Middle East

US is committed to Middle East peace, says Rex Tillerson

US Secretary of State, Rex Tillerson, traveled on Wednesday to Amman, Jordan, where he spoke with regional leaders about the war in Syria and the Middle East peace process. Tillerson also signed a memorandum of understanding that extends US foreign aid to Jordan for a period of five years.

Under the agreement, Amman would receive $1.3 billion (€1 billion) per year, which represents an increase of $275 million in Washington’s annual aid package to Jordan. Jordanian Foreign Minister Ayman al-Safadi said the aid will help the kingdom “face its economic challenges and meet our developmental and defense needs.”

Read more: Donald Trump threatens Jerusalem opponents with US funding cutoff

On peace in the Middle East, Tillerson reaffirmed US commitment to peace in the region and said that the Trump administration has a “fairly well advanced” peace plan, which has been under development for a number of months.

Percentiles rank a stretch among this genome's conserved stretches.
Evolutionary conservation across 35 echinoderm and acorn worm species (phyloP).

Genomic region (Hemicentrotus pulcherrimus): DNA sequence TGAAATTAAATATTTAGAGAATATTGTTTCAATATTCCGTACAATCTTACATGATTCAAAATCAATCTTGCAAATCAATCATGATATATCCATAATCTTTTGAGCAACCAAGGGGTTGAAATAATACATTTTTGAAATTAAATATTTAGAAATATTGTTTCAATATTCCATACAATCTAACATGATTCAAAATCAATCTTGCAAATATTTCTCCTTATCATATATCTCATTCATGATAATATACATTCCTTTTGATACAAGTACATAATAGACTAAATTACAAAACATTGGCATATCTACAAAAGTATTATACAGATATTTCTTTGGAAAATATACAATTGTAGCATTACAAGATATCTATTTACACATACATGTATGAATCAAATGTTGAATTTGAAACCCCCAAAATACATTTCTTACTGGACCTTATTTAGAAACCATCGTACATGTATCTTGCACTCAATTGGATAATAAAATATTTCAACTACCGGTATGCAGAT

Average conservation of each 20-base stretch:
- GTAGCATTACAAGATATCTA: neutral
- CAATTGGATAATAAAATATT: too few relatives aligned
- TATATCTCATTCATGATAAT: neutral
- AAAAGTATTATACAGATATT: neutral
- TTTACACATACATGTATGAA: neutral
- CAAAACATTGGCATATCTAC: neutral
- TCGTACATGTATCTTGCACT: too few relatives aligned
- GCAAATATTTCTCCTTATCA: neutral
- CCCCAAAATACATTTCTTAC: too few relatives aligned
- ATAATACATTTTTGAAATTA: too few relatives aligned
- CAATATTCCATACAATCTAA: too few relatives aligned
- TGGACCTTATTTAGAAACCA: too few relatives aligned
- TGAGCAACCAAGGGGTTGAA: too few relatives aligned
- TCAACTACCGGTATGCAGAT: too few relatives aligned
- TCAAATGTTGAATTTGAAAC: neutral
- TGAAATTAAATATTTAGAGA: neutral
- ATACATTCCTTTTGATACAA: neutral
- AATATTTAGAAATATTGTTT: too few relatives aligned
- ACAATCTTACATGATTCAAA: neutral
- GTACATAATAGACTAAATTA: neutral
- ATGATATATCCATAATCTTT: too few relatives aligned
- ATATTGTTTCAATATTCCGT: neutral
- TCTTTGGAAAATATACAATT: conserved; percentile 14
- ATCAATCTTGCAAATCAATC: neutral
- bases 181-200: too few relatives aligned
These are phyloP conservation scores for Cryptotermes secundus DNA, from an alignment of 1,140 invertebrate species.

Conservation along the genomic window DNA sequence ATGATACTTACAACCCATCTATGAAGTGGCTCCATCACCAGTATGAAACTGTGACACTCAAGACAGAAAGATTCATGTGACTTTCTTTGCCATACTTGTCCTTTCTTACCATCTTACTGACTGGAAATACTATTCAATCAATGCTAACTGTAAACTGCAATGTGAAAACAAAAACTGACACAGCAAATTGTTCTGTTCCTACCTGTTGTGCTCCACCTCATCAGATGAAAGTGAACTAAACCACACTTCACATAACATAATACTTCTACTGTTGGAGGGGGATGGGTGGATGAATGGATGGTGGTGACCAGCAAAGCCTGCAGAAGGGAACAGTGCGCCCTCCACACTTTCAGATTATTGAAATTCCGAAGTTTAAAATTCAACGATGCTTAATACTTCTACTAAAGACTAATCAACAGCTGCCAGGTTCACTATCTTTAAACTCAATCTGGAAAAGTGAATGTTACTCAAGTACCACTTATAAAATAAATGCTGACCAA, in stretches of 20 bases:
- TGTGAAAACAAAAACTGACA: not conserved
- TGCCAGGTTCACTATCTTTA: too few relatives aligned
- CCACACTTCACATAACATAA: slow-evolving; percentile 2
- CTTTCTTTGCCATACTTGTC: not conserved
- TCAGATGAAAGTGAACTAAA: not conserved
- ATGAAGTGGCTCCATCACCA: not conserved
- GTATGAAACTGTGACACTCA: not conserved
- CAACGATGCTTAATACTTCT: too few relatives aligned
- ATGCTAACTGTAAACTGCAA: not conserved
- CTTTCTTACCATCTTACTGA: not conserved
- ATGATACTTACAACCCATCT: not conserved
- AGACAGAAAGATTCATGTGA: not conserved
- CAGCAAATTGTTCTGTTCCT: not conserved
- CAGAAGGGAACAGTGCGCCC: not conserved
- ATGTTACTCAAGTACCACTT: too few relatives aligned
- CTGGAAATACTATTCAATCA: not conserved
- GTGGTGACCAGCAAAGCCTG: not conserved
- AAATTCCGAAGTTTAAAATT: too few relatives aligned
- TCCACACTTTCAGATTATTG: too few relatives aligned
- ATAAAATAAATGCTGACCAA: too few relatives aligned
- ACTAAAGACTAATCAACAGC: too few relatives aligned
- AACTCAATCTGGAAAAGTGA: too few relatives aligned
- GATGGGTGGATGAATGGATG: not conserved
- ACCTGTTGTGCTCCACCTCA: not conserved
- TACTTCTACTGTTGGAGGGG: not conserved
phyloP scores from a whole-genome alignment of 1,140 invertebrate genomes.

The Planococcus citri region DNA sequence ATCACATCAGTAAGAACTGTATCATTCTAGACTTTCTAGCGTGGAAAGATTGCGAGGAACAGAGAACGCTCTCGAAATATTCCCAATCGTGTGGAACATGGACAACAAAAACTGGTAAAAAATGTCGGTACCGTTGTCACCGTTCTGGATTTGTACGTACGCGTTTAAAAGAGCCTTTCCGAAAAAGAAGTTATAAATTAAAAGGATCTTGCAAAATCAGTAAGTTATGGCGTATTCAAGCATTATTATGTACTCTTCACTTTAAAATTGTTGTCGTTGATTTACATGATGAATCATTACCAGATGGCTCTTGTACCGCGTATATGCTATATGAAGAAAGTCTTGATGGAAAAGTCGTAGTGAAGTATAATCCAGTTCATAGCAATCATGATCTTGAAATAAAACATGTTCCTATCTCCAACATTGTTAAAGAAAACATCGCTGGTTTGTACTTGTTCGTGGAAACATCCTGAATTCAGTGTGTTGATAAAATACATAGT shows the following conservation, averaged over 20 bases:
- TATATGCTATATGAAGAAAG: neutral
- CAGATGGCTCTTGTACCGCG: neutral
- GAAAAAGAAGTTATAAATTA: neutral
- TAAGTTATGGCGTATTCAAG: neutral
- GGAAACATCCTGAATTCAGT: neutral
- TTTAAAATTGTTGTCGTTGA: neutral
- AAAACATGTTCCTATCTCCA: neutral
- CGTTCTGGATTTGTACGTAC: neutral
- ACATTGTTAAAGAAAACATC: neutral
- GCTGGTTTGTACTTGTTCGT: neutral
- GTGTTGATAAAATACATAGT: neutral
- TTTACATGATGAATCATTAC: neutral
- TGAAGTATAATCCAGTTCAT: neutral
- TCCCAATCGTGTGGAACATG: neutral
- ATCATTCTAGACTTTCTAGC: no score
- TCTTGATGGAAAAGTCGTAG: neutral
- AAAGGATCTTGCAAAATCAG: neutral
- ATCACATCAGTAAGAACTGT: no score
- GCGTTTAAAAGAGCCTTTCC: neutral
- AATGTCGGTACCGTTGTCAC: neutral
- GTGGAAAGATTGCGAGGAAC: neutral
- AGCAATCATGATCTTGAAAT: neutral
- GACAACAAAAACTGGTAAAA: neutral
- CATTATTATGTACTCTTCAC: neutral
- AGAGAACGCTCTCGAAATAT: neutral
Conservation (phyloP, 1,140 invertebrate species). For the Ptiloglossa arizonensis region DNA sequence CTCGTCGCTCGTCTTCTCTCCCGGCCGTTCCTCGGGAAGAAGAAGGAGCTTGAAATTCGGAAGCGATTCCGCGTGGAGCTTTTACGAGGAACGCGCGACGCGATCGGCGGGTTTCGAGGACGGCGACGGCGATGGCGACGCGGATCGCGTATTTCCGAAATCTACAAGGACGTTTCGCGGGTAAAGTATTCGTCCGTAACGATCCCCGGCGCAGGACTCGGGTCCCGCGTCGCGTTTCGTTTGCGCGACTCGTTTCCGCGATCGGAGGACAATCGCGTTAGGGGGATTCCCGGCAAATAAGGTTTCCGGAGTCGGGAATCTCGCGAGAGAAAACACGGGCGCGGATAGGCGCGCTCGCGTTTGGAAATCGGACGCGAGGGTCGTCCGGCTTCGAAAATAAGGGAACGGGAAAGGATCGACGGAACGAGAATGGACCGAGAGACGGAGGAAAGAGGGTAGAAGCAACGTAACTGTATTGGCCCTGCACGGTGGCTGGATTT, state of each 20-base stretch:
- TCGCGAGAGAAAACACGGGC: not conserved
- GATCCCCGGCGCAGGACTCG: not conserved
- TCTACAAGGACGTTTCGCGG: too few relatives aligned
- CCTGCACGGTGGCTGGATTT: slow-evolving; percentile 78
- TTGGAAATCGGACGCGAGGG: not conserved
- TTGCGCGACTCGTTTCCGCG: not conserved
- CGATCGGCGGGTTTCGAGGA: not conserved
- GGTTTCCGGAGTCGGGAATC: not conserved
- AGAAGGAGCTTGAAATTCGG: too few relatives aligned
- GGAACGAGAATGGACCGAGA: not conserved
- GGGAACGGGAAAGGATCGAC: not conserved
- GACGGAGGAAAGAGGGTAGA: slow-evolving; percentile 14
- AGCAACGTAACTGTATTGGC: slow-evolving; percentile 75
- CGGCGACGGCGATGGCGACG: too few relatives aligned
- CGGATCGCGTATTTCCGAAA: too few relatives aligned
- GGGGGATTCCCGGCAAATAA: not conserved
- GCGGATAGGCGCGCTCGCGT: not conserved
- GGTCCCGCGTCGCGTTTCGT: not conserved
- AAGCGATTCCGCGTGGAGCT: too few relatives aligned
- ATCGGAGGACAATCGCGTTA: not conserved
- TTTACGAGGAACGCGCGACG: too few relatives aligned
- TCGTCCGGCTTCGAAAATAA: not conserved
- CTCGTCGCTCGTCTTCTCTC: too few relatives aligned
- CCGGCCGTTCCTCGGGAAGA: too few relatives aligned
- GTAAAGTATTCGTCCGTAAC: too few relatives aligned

The peace process, however, has not moved forward since US President Donald Trump declared Jerusalem the capital of Israel. Palestinians said the US announcement meant Washington could not be seen as a fair peace mediator.

Tillerson meets with Syrian opposition

During the visit to Amman, Tillerson also met with members of the Syrian opposition in closed-door talks. The meeting comes in the wake of Russian-sponsored Syria peace summit in Sochi, which the opposition and Kurdish groups had boycotted.

On Syria, Tillerson said he was “quite concerned” about a recent cross-border escalation between Iran and Israel on Syrian territory. The US top diplomat called for Iran to withdraw its military from the Syrian conflict.

Read more: Israeli warplane crashes amid cross-border escalation with Syria

The Iranian government swiftly rejected Tillerson’s statement, defending its presence in the war-torn country.

“Iran’s military presence in Syria was based on an invitation from the Syrian government,” said Akbar Velayati, a top aide to Iran’s supreme leader.

More than 340,000 people have died and millions have been displaced since Syria’s civil war began in 2011.

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